Stealth kills

The phrase “stealth kills” has always struck me as a warning against being too sneaky for fear of its potentially deleterious effects on your health, but in games like Tenchu this is absolutely not the case. In fact, it’s lack of stealth that visits upon players bodily harm.

I always liked Tenchu in principle, but I don’t know that I ever got past the first stage — maybe the second? — because the boss fights were so terrible. Terribly acted, too. It’s a problem that even modern masterpieces like Deus Ex: Human Revolution suffer from. You sneak and crawl and dodge conflict, then the obligatory high-damage-threshold meatwall comes along and forces you to abandon the precepts of silence and avoidance in favor of rote trading-of-blows. I feel like people who make games like that should be forced to play Metal Gear Solid 3 and observe the brilliance of its boss scenarios — “battles” seems too mundane a term in many cases — until their eyes bleed. Though of course the original Tenchu gets a pass because, as noted in Jacob Smiley’s second consecutive GameSpite Quarterly 8 article, the game predates the first Metal Gear Solid by about a month. Human Revolution, on the other hand, has no such excuses.

Despite never having finished Tenchu, I know its soundtrack inside and out. I used to listen to that CD constantly. Jacob’s article vaguely disparages it, but don’t believe Ondore’s lies; it was and is a fantastic collection of music, and it’s also notable for being one of the few times Sony’s disparate arms (in this case, SCEI and Sony Music) have ever managed to collaborate.

10 thoughts on “Stealth kills

  1. Always loved Tenchu. It was the level creator in the second game that really inspired me and my friends to keep coming back — kind of like Tony Hawk 2 in that regard.

    Watching my friends fall into a deviously-placed pit of spikes was just awesome fun. Beating somebody’s level was even better.

    Shadow Assassins on Wii/PSP is actually a solid game and well worth a try for the price you can probably find it for now.

  2. Oops. I probably should’ve found a more intelligent way to praise Tenchu’s masterful soundtrack by being a bit less glib. Seppuku isn’t a first-offense punishment for flippancy, is it?

  3. I have the same problem with “survival horror.” Does that mean it’s horrible to survive?

    • “Survival Horror” as slapped on the case to Resident Evil works like “Action RPG.” In that it’s a hybridization of being a Survival game (i.e. Robinson’s Requiem), what with the huge emphasis on managing extremely finite resources, and a Horror game (i.e. Alone in the Dark), what with the scary stuff and being an Adventure game, which for some reason is implied there. People who slap it on every horror game are just plain doing it wrong.

      Also- The thing with Tenchu is, the most of the level design team missed a memo. There’s only two or three which get it right and have you stalking about on rooftops waiting for holes in guards’ search patterns. Others, like the second or third level (been a while) turn into linear platforming, and… no. That doesn’t work here.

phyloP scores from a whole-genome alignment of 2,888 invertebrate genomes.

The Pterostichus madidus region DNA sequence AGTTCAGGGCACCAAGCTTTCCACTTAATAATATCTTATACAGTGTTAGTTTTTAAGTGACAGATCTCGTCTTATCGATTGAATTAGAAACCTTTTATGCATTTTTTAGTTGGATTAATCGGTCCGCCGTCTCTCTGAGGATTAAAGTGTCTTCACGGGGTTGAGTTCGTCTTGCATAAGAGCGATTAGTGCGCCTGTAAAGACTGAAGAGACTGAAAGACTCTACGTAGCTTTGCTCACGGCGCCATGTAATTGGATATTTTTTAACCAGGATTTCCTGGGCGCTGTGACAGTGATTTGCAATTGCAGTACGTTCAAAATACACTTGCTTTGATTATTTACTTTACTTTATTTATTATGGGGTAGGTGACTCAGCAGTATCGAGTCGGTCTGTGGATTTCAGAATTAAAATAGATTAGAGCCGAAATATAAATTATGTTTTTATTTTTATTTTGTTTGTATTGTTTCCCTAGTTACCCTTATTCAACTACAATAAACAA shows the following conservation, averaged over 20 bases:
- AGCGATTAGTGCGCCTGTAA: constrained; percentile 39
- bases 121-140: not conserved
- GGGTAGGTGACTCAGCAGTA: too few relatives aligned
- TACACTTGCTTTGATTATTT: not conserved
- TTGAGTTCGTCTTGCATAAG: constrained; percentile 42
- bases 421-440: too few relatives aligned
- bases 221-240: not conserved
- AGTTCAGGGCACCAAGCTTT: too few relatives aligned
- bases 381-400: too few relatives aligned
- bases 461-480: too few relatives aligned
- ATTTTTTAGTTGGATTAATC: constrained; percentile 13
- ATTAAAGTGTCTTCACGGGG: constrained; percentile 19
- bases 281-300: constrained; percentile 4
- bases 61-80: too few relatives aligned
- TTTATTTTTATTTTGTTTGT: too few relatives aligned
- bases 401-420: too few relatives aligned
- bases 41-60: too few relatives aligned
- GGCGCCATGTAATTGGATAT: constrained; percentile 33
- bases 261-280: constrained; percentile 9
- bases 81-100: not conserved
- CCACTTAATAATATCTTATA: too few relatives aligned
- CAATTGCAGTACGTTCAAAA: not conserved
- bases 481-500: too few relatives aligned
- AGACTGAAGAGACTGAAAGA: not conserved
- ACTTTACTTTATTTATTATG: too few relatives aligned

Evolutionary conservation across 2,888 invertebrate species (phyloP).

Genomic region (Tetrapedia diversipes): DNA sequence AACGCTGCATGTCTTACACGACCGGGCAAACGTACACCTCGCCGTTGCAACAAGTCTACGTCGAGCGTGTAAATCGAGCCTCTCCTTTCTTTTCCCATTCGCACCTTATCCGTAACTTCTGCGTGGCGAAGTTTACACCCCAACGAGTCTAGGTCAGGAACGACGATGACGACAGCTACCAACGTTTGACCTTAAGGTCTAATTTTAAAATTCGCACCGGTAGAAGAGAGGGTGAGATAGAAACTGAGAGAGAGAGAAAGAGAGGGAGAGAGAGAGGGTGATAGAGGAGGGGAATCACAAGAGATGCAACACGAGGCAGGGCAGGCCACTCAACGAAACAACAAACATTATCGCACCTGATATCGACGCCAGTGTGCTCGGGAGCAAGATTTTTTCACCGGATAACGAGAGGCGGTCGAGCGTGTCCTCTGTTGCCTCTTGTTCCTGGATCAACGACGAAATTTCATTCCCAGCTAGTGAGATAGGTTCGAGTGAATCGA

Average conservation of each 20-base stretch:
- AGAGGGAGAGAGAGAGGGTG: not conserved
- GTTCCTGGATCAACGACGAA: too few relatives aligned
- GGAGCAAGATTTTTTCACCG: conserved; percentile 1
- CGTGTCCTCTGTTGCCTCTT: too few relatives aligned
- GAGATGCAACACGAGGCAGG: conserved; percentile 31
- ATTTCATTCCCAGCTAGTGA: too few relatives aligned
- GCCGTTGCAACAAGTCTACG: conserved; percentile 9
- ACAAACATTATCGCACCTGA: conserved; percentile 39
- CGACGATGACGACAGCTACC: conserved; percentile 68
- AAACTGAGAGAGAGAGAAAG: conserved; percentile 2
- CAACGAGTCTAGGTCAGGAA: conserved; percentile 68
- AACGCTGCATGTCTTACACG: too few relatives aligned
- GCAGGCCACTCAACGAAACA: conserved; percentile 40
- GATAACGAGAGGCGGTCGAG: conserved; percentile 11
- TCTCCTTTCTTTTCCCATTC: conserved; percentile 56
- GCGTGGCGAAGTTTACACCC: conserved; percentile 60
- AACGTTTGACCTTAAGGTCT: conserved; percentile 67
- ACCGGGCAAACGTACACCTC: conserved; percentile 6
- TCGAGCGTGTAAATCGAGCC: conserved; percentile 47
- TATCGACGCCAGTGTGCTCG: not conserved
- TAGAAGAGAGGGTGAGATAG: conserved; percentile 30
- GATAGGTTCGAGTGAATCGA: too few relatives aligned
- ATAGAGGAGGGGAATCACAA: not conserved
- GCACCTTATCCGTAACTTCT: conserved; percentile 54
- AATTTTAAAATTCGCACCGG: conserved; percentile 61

4. MGS3 gets by on a few really good, high-concept fights: The Fear, The End, The Sorrow and Big Boss.

    But people forget how dull the fights against The Pain, The Fury, Ocelot and both Volgin fights are.

    • I don’t forget (please see my MGS3 review here on the site). But I’m willing to forgive them because the others redefine the entire concept of “boss fight” in a way no other game has. I’m willing to allow a few prosaic fights in light of that accomplishment.

  5. I always thought the boss battles in, say, MGS1, provided a nice change of pace from the usual sneaking around – here you go, no hiding, just kill the other guy with one effective weapon.

    And yet, they always utilized elements of the main gameplay well – sneaking around Ocelot, scrambling to find mines, staying out of Sniper Wolf’s scope, etc.

    Then again, what do I know? I’m not a big stealth fan – I just like to indulge myself (and Kojima) every few years with that wacky MGS series.

  6. I don’t think there’s a game whose bad voice acting I love more than Tenchu’s. Oh, the many hours I’ve whiled away throwing out awful quotes like “Hmmm. Nice night.” or “Muh-muh moneyyyy!” Thanks to this article, when a friend comes over today I’ll greet him with our favorite “It’s in my belly. You can NOT have it!”

    Tenchu is one of my favorite games of the PSX era, to which I am eternally grateful because it introduced me to both survival horror and stealth action. I loved grappling hooking from rooftop to rooftop. I loved figured out that “Grand Master” rating actually only required stealth killing 20 guys, because they each gave 20 points and 400 points was a Grand Master whether you got seen zero times or fifty. I loved the soundtrack, especially on that Spanish private level. I adored how Rikimaru’s back-to-back stealth kill involved him breaking a dude’s legs and arms like three times before breaking their neck (not very efficient, time-wise). And, just like in Human Revolution, I didn’t hate the bosses all that much!

  7. I loved how useful Tenchu’s grappling hook was. It really made exploring alternate routes more fun and useful, and probably the biggest thing Tenchu’s gameplay had over MGS’s. Too bad they dumbed it down for T2.

    Fighting The End felt to me almost like a chase from from GTA or Assassin’s Creed. I’ve always imagined that game bosses are busy people with things to do, so I find chasing a boss around a city or some kind of open area to be more believable than seeking out someone who’s sitting and waiting.

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